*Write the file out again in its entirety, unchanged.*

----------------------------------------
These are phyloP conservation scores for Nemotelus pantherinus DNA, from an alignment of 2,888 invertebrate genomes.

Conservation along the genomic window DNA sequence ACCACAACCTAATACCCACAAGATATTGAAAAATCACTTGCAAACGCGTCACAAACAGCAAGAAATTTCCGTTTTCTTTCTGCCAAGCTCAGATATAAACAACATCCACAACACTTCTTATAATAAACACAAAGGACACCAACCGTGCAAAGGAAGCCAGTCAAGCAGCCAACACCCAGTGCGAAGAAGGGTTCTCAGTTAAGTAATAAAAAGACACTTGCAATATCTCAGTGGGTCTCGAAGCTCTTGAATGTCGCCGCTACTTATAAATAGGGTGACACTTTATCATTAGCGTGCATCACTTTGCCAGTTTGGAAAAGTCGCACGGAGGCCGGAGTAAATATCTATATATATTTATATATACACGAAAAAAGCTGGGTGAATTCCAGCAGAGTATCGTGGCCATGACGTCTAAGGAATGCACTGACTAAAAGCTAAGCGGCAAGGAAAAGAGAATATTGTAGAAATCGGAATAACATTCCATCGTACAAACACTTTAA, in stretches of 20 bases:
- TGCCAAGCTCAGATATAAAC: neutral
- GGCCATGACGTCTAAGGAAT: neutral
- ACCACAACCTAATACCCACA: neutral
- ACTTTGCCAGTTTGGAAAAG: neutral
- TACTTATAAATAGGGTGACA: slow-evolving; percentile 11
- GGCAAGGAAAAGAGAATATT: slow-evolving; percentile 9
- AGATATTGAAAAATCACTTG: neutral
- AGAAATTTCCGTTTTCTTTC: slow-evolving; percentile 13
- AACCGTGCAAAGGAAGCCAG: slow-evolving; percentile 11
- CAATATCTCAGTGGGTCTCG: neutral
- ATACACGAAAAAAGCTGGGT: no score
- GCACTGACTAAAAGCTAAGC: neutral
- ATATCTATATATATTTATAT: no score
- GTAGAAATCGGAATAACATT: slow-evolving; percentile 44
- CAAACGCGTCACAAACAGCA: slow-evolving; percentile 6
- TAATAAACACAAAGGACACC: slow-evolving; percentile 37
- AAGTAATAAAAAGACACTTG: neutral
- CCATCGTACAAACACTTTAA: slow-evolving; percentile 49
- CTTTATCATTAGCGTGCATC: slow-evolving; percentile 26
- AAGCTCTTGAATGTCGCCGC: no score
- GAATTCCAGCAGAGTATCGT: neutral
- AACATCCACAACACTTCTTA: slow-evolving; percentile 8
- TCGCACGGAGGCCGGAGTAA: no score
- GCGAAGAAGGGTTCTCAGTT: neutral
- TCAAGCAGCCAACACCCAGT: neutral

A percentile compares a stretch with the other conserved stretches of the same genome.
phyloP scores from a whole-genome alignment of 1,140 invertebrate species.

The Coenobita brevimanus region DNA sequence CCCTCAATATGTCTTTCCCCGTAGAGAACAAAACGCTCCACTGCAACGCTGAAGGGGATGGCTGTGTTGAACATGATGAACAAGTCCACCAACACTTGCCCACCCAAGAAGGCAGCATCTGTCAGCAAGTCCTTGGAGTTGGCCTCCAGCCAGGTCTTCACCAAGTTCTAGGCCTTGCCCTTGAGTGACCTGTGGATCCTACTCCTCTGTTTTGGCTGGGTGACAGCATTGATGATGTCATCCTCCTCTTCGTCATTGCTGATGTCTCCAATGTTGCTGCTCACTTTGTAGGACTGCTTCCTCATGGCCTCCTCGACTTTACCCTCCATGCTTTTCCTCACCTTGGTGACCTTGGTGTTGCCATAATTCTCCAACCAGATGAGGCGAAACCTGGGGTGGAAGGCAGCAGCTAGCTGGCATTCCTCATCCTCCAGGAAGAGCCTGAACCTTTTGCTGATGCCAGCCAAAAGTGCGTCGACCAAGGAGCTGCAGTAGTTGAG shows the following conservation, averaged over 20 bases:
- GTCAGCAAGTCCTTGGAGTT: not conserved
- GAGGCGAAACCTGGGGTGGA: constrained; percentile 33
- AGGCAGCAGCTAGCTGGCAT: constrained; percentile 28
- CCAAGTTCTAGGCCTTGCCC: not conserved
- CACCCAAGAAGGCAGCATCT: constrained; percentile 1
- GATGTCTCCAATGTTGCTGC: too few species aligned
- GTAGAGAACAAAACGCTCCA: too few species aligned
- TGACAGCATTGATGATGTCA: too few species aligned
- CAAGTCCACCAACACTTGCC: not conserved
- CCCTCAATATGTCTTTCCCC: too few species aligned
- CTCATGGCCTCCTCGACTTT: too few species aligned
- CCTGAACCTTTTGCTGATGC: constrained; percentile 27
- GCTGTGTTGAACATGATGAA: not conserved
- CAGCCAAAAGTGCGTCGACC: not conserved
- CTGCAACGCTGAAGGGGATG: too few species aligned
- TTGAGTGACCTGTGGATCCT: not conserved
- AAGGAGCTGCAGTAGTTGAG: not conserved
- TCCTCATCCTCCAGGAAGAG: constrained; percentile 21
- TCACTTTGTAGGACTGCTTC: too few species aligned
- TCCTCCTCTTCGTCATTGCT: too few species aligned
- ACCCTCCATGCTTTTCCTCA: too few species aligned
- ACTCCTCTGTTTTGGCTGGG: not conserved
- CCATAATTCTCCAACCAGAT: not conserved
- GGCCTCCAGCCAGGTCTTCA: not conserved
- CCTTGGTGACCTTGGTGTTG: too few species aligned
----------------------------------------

These are phyloP conservation scores for Nemotelus pantherinus DNA, from an alignment of 2,888 invertebrate genomes.

Conservation along the genomic window DNA sequence ACCACAACCTAATACCCACAAGATATTGAAAAATCACTTGCAAACGCGTCACAAACAGCAAGAAATTTCCGTTTTCTTTCTGCCAAGCTCAGATATAAACAACATCCACAACACTTCTTATAATAAACACAAAGGACACCAACCGTGCAAAGGAAGCCAGTCAAGCAGCCAACACCCAGTGCGAAGAAGGGTTCTCAGTTAAGTAATAAAAAGACACTTGCAATATCTCAGTGGGTCTCGAAGCTCTTGAATGTCGCCGCTACTTATAAATAGGGTGACACTTTATCATTAGCGTGCATCACTTTGCCAGTTTGGAAAAGTCGCACGGAGGCCGGAGTAAATATCTATATATATTTATATATACACGAAAAAAGCTGGGTGAATTCCAGCAGAGTATCGTGGCCATGACGTCTAAGGAATGCACTGACTAAAAGCTAAGCGGCAAGGAAAAGAGAATATTGTAGAAATCGGAATAACATTCCATCGTACAAACACTTTAA, in stretches of 20 bases:
- TGCCAAGCTCAGATATAAAC: neutral
- GGCCATGACGTCTAAGGAAT: neutral
- ACCACAACCTAATACCCACA: neutral
- ACTTTGCCAGTTTGGAAAAG: neutral
- TACTTATAAATAGGGTGACA: slow-evolving; percentile 11
- GGCAAGGAAAAGAGAATATT: slow-evolving; percentile 9
- AGATATTGAAAAATCACTTG: neutral
- AGAAATTTCCGTTTTCTTTC: slow-evolving; percentile 13
- AACCGTGCAAAGGAAGCCAG: slow-evolving; percentile 11
- CAATATCTCAGTGGGTCTCG: neutral
- ATACACGAAAAAAGCTGGGT: no score
- GCACTGACTAAAAGCTAAGC: neutral
- ATATCTATATATATTTATAT: no score
- GTAGAAATCGGAATAACATT: slow-evolving; percentile 44
- CAAACGCGTCACAAACAGCA: slow-evolving; percentile 6
- TAATAAACACAAAGGACACC: slow-evolving; percentile 37
- AAGTAATAAAAAGACACTTG: neutral
- CCATCGTACAAACACTTTAA: slow-evolving; percentile 49
- CTTTATCATTAGCGTGCATC: slow-evolving; percentile 26
- AAGCTCTTGAATGTCGCCGC: no score
- GAATTCCAGCAGAGTATCGT: neutral
- AACATCCACAACACTTCTTA: slow-evolving; percentile 8
- TCGCACGGAGGCCGGAGTAA: no score
- GCGAAGAAGGGTTCTCAGTT: neutral
- TCAAGCAGCCAACACCCAGT: neutral

A percentile compares a stretch with the other conserved stretches of the same genome.
phyloP scores from a whole-genome alignment of 1,140 invertebrate species.

The Coenobita brevimanus region DNA sequence CCCTCAATATGTCTTTCCCCGTAGAGAACAAAACGCTCCACTGCAACGCTGAAGGGGATGGCTGTGTTGAACATGATGAACAAGTCCACCAACACTTGCCCACCCAAGAAGGCAGCATCTGTCAGCAAGTCCTTGGAGTTGGCCTCCAGCCAGGTCTTCACCAAGTTCTAGGCCTTGCCCTTGAGTGACCTGTGGATCCTACTCCTCTGTTTTGGCTGGGTGACAGCATTGATGATGTCATCCTCCTCTTCGTCATTGCTGATGTCTCCAATGTTGCTGCTCACTTTGTAGGACTGCTTCCTCATGGCCTCCTCGACTTTACCCTCCATGCTTTTCCTCACCTTGGTGACCTTGGTGTTGCCATAATTCTCCAACCAGATGAGGCGAAACCTGGGGTGGAAGGCAGCAGCTAGCTGGCATTCCTCATCCTCCAGGAAGAGCCTGAACCTTTTGCTGATGCCAGCCAAAAGTGCGTCGACCAAGGAGCTGCAGTAGTTGAG shows the following conservation, averaged over 20 bases:
- GTCAGCAAGTCCTTGGAGTT: not conserved
- GAGGCGAAACCTGGGGTGGA: constrained; percentile 33
- AGGCAGCAGCTAGCTGGCAT: constrained; percentile 28
- CCAAGTTCTAGGCCTTGCCC: not conserved
- CACCCAAGAAGGCAGCATCT: constrained; percentile 1
- GATGTCTCCAATGTTGCTGC: too few species aligned
- GTAGAGAACAAAACGCTCCA: too few species aligned
- TGACAGCATTGATGATGTCA: too few species aligned
- CAAGTCCACCAACACTTGCC: not conserved
- CCCTCAATATGTCTTTCCCC: too few species aligned
- CTCATGGCCTCCTCGACTTT: too few species aligned
- CCTGAACCTTTTGCTGATGC: constrained; percentile 27
- GCTGTGTTGAACATGATGAA: not conserved
- CAGCCAAAAGTGCGTCGACC: not conserved
- CTGCAACGCTGAAGGGGATG: too few species aligned
- TTGAGTGACCTGTGGATCCT: not conserved
- AAGGAGCTGCAGTAGTTGAG: not conserved
- TCCTCATCCTCCAGGAAGAG: constrained; percentile 21
- TCACTTTGTAGGACTGCTTC: too few species aligned
- TCCTCCTCTTCGTCATTGCT: too few species aligned
- ACCCTCCATGCTTTTCCTCA: too few species aligned
- ACTCCTCTGTTTTGGCTGGG: not conserved
- CCATAATTCTCCAACCAGAT: not conserved
- GGCCTCCAGCCAGGTCTTCA: not conserved
- CCTTGGTGACCTTGGTGTTG: too few species aligned